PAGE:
Firstly, New Zealand is a nation with economic challenges. We were actually once the richest nation in the world, per capita. Now that title has long been taken from us. Spending all this money does nothing to help our economy. It gets stuck in assets, as we funnel our hard-earned dollars overseas to fund foreign weapon manufacturers (we don't have any weapons industry, nor the raw materials to build weapons). On top of just our effort to get our economy back on track, we had a big earthquake recently that you might have heard about. Our economy cannot suffer a massive increase in defence spending.
Secondly, other nations, and our own people, would resent our militarisation. It's the same thing as with Iran - other countries will mistrust our intentions if we build up a big army, navy and air force. But who would hate us if we chose to be peaceful? If the 200 or so New Zealanders pull out of Afghanistan, that won't mean the Americans won't win there. If our middling force pulls out of East Timor, that won't mean the Australians can't do their job there. New Zealand has a long history of Nonviolence. We threw out nuclear weapons and American ships, on the basis that we don't want to be militarised. The US were temporarily annoyed, but the rest of the world looked up to us for that. But it's a double standard to claim that we don't want to be militarised and yet we maintain a military. Domestic support for a larger military is very low right now, as is demonstrated by our recent election, where the warmongering "Act" party that believes in spending more on military recieved only about 1% of the vote.
Thirdly, the pacifist route would free up much beautiful land for national parks. For some silly reason the military bases are all in pristine locations with beautiful natural features, such as in the central plateau, or the high country of the south island. Much of "The Lord of the Rings" was filmed on military land. Our strongest industry is tourism. There's no better way to boost that than abolishing the military.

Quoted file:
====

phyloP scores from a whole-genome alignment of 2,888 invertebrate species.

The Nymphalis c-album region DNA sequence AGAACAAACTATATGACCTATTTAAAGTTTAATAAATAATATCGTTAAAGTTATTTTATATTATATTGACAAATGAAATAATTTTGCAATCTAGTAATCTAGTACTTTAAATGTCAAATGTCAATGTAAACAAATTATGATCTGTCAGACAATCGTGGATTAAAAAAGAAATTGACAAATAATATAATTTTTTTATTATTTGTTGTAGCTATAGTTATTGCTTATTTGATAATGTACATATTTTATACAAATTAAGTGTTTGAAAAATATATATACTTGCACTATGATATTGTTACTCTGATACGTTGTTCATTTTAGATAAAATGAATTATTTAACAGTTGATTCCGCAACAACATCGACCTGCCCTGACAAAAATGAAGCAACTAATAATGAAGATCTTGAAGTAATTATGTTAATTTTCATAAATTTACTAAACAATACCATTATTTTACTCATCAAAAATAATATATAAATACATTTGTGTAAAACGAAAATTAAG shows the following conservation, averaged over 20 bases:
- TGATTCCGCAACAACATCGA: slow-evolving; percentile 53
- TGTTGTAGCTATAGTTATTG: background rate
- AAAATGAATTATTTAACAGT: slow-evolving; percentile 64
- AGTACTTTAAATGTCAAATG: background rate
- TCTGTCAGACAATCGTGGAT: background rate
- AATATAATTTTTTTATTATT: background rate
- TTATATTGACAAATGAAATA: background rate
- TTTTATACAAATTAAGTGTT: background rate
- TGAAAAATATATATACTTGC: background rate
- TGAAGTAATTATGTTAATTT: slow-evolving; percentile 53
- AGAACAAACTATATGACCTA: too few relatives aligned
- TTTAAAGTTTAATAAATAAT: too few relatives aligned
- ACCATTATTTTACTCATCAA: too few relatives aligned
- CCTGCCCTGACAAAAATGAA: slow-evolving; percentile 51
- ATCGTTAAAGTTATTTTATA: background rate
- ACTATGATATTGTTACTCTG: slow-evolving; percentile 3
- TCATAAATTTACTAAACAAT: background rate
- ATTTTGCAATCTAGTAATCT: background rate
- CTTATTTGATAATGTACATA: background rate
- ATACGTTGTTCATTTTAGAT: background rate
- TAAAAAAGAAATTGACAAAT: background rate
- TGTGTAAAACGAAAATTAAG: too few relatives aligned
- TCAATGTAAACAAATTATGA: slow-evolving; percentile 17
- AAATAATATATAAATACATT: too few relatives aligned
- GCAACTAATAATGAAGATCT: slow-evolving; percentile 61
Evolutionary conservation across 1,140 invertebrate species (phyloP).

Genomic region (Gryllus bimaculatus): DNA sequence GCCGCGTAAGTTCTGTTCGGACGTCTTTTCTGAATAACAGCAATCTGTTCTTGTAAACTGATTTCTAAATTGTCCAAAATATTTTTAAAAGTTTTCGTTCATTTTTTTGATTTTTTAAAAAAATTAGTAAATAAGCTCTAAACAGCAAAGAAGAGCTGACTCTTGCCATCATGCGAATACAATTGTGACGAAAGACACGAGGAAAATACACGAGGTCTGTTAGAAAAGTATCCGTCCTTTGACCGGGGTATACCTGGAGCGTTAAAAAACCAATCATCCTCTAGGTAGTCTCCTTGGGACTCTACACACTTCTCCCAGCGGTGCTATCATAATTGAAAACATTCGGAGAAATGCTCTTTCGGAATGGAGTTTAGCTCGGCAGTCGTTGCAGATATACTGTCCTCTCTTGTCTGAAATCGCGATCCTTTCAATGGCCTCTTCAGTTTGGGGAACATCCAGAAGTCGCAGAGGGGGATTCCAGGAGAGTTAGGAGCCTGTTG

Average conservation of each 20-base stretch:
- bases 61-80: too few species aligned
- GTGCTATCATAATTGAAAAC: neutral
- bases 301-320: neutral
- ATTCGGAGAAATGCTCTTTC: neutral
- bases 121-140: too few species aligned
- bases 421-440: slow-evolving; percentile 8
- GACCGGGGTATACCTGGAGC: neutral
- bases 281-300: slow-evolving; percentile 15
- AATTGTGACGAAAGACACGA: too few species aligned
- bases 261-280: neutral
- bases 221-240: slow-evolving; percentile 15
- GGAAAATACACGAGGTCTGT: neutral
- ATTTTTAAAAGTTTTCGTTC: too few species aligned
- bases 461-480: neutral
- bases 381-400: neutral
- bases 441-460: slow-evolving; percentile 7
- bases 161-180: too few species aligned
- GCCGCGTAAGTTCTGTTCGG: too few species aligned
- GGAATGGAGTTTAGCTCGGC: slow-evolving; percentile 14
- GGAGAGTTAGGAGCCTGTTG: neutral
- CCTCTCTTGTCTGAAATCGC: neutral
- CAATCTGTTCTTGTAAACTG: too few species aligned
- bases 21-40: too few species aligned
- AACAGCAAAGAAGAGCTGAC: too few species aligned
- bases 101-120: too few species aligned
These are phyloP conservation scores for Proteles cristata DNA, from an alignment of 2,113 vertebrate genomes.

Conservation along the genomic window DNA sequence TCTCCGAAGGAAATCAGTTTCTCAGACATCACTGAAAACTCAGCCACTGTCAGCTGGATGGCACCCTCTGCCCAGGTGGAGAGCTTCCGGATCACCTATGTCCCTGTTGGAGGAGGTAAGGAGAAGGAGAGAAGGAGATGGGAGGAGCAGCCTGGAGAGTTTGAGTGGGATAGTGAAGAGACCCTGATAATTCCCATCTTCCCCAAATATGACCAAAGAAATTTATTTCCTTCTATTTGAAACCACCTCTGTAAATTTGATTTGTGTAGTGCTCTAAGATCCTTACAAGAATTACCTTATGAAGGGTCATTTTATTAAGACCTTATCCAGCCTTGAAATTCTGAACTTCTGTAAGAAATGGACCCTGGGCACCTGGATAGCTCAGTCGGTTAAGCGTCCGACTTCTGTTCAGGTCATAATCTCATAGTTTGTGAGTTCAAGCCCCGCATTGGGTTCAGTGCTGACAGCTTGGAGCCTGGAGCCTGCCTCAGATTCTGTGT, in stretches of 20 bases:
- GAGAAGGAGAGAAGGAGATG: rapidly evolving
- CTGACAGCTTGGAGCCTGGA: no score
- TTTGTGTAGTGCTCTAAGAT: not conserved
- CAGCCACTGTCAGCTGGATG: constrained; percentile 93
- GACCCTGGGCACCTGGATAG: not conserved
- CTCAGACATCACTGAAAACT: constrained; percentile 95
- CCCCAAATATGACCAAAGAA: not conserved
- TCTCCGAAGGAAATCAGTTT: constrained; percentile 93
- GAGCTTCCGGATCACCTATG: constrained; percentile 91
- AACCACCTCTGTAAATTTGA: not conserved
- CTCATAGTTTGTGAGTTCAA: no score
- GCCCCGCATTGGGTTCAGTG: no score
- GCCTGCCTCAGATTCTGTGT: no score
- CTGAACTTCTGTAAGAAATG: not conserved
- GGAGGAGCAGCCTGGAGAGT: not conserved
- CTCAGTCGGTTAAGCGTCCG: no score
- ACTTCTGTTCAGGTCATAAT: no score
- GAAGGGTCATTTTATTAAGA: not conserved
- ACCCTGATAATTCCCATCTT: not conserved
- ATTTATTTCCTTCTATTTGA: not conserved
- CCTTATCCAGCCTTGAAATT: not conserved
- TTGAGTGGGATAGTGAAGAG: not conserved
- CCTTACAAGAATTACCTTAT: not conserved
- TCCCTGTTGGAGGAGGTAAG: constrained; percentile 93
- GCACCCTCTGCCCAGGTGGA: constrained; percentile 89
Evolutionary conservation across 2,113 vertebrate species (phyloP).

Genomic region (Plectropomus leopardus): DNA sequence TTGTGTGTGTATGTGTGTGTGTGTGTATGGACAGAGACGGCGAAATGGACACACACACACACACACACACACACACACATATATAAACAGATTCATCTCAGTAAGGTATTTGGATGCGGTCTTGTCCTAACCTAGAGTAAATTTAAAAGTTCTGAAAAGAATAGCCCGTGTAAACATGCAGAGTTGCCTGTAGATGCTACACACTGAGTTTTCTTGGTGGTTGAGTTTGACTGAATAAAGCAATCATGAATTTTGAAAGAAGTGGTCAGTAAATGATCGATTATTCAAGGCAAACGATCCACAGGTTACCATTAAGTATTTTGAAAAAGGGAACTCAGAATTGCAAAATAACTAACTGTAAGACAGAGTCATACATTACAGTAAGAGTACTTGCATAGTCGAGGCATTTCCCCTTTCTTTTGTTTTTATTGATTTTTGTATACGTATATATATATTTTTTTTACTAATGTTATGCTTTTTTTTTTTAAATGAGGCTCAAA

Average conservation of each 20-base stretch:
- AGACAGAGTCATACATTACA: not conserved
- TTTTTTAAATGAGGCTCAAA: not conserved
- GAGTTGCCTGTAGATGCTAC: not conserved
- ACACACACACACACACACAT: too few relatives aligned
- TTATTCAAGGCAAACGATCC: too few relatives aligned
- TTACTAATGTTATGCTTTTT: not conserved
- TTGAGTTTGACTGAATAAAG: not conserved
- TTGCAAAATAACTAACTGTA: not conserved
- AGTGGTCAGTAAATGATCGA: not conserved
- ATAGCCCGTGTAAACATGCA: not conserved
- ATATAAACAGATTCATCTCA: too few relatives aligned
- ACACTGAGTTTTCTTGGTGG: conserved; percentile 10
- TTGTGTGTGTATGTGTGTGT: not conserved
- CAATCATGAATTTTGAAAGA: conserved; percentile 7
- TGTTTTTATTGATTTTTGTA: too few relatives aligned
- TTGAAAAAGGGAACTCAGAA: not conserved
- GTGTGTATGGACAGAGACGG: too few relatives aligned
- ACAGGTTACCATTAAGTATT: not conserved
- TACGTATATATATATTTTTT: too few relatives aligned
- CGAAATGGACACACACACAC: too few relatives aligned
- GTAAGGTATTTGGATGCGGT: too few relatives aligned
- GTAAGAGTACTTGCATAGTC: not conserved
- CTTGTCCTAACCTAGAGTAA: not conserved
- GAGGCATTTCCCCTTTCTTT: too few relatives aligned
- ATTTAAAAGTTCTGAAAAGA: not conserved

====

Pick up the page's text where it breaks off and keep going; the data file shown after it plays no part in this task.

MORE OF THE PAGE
Fourth, New Zealand could engage more effectively in international diplomacy. There can be no question that diplomacy is better than war, and New Zealand are kind-of everybody's second best friends, making them very well-placed to take this path in international politics. That is undermined when we have a big army - countries will want us to pick sides. We have to take a more active role in fighting other countrys' wars, and that's bad for because it means we can't be do neutral negotiation, only fighting. It also means that even as we prop up our national security with money, we anger others giving them a reason to go to war with us.
Fifth, we face no current or long-term threat. There is virtually no chance of anybody wanting to attack New Zealand, so why prepare for a war we will never fight? Not since the New Zealand Land Wars, a civil war of about 150 years ago, has New Zealand been attacked. Our war memorials are not full of people who have died defending New Zealand - they have mostly died attacking Turkey at Gallipoli, or fighting in France in World War two, or helping the United States in Vietnam and so forth. The New Zealand Defence Force has never defended New Zealand, and in the forseeable future, will not defend New Zealand even if they become competitive.
Con says the US wants to attack us. If they sent even 1% of their atom bombs over here we're all dead, so clearly we're not at war. The fact is that New Zealand is a major ally to the US (http://en.wikipedia.org...) and Australia (http://en.wikipedia.org...). Why militarise against our allies?